Residue depletion of florfenicol and florfenicol amine in broiler chicken claws and a comparison of their concentrations in edible tissues using LC–MS/MS
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Antimicrobial residues might persist in products and by-products destined for human or animal consumption. Studies exploring the depletion behavior of florfenicol residues in broiler chicken claws are scarce, even though claws can enter the food chain directly or indirectly. Hence, this study intended to assess the concentrations of florfenicol (FF) and florfenicol amine (FFA)-its active metabolite-in chicken claws from birds that were treated with a therapeutic dose of florfenicol. Furthermore, concentrations of these analytes in this matrix were compared with their concentrations in edible tissues at each sampling point. A group of 70 broiler chickens were raised under controlled conditions and used to assess residue depletion. Sampling points were on days 5, 10, 20, 25, 30, 35, and 40 after ceasing treatment, thus extending beyond the withdrawal period established for muscle tissue (30 days). Analytes were extracted using HPLC-grade water and acetone, and dichloromethane was used for the clean-up stage. Liquid chromatography coupled to mass spectroscopy detection (LC-MS/MS) was used to detect and quantify the analytes. The analytical methodology developed in this study was validated in-house and based on the recommendations described in the Commission Decision 2002/657/EC from the European Union. Analyte concentrations were calculated by linear regression analysis of calibration curves that were fortified using an internal standard of chloramphenicol-d5 (CAF-d(5)). The depletion time of FF and FFA was set at 74 days in claws, based on a 95% confidence level and using the limit of detection (LOD) as the cut-off point. Our findings show that FF and FFA can be found in chicken claws at higher concentrations than in muscle and liver samples at each sampling point.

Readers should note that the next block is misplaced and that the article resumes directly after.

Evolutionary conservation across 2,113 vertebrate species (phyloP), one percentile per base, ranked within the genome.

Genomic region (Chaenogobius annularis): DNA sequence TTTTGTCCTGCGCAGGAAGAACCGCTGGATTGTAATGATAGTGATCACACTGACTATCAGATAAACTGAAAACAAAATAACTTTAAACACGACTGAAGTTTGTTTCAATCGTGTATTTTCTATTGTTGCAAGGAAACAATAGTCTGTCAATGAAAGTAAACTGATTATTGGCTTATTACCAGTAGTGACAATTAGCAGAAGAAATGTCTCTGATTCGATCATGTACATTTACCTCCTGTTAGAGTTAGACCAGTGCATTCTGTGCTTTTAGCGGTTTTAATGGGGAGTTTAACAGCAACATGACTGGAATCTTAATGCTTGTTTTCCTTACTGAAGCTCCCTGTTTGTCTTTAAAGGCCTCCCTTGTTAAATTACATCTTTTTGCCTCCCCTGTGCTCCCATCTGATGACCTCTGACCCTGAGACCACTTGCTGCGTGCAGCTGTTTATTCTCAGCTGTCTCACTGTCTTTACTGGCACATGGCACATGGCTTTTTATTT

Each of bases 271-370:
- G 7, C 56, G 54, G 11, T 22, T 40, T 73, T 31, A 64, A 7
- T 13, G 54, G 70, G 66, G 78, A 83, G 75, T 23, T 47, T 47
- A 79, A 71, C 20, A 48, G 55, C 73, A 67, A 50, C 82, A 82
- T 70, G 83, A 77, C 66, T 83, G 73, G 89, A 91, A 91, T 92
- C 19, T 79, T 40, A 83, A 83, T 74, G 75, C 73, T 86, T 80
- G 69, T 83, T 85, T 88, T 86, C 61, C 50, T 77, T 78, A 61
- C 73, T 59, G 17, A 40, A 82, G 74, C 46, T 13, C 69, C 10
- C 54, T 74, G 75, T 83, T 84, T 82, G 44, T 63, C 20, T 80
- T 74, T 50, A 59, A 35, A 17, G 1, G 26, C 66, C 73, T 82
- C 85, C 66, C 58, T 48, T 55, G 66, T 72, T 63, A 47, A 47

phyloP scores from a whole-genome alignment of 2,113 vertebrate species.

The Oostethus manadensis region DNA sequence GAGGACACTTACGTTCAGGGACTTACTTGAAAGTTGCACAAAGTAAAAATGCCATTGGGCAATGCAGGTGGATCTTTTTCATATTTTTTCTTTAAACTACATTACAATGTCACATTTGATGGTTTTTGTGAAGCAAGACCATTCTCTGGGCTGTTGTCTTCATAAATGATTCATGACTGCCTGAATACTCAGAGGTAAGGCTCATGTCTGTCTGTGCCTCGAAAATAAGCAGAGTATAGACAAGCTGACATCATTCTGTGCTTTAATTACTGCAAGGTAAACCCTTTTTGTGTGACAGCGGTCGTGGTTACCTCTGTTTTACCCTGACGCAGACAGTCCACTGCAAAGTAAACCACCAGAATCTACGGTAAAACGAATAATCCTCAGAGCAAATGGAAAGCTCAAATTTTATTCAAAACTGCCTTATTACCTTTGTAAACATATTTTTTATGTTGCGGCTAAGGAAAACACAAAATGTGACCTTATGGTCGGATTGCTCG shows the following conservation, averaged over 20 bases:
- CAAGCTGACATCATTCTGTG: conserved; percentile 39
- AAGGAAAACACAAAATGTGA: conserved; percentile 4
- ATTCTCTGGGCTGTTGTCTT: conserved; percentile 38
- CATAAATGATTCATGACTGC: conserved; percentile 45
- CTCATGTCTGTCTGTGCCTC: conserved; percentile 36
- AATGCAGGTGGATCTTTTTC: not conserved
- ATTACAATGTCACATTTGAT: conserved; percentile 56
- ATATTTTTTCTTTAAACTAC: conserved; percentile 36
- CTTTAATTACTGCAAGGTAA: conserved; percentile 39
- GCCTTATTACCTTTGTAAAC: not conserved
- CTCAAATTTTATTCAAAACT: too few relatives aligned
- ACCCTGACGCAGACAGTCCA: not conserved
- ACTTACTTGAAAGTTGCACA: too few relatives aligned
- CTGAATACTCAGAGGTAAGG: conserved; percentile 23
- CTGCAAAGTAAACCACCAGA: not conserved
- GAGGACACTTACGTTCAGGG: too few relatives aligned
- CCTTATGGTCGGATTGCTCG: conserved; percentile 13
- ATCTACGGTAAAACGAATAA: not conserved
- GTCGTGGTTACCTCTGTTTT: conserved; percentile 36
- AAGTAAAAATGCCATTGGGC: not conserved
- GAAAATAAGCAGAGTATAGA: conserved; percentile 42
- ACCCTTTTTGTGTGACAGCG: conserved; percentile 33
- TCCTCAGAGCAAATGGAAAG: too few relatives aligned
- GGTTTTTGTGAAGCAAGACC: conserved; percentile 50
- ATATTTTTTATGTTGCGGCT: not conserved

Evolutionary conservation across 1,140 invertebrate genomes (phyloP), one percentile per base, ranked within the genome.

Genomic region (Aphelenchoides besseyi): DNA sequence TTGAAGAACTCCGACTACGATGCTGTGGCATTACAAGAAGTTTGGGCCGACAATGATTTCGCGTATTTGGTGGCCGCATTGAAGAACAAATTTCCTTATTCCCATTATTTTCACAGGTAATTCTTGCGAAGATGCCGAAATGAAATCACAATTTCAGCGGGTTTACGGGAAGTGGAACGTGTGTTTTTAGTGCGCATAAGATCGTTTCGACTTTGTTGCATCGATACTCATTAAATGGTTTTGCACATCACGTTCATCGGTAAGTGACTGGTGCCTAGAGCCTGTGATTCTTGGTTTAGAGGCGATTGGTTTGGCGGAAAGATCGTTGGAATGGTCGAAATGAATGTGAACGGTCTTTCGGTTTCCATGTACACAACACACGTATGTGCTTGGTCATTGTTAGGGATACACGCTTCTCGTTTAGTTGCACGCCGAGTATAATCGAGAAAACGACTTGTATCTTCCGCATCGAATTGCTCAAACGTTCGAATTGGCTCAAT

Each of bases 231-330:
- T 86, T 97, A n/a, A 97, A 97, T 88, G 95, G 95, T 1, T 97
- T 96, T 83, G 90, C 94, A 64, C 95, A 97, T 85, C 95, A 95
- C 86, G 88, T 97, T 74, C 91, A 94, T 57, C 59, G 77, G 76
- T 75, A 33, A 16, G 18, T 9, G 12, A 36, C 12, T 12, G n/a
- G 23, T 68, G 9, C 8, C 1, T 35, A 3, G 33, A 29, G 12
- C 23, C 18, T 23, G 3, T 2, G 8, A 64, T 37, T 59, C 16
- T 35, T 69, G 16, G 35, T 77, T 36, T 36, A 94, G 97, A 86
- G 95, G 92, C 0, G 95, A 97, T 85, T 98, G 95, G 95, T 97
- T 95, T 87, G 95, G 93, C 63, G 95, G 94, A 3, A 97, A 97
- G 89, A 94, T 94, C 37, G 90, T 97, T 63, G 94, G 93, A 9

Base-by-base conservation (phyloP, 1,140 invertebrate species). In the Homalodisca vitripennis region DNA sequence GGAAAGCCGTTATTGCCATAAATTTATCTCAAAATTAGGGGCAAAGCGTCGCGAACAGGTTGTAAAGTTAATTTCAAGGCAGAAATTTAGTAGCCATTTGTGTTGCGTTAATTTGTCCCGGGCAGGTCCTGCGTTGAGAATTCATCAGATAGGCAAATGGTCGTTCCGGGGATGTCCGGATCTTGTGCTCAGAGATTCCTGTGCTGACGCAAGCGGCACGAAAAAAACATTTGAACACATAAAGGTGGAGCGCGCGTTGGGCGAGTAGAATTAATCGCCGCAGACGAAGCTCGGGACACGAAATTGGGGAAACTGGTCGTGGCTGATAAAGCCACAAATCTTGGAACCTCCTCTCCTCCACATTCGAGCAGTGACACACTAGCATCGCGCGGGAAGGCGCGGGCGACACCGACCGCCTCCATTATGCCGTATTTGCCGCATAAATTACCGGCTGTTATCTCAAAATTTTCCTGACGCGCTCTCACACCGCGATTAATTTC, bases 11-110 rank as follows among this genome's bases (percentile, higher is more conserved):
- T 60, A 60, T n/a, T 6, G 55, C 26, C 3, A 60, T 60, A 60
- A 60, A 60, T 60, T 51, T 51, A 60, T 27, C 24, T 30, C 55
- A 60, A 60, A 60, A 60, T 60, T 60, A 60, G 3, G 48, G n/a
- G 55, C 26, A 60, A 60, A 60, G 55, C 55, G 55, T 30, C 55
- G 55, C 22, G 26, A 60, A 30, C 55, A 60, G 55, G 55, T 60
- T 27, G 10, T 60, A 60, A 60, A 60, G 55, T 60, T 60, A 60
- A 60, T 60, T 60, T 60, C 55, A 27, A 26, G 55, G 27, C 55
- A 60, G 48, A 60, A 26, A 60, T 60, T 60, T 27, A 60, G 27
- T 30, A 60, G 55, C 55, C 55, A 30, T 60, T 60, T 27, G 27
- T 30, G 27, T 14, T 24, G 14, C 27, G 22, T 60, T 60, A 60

Artículo de publicación SCOPUS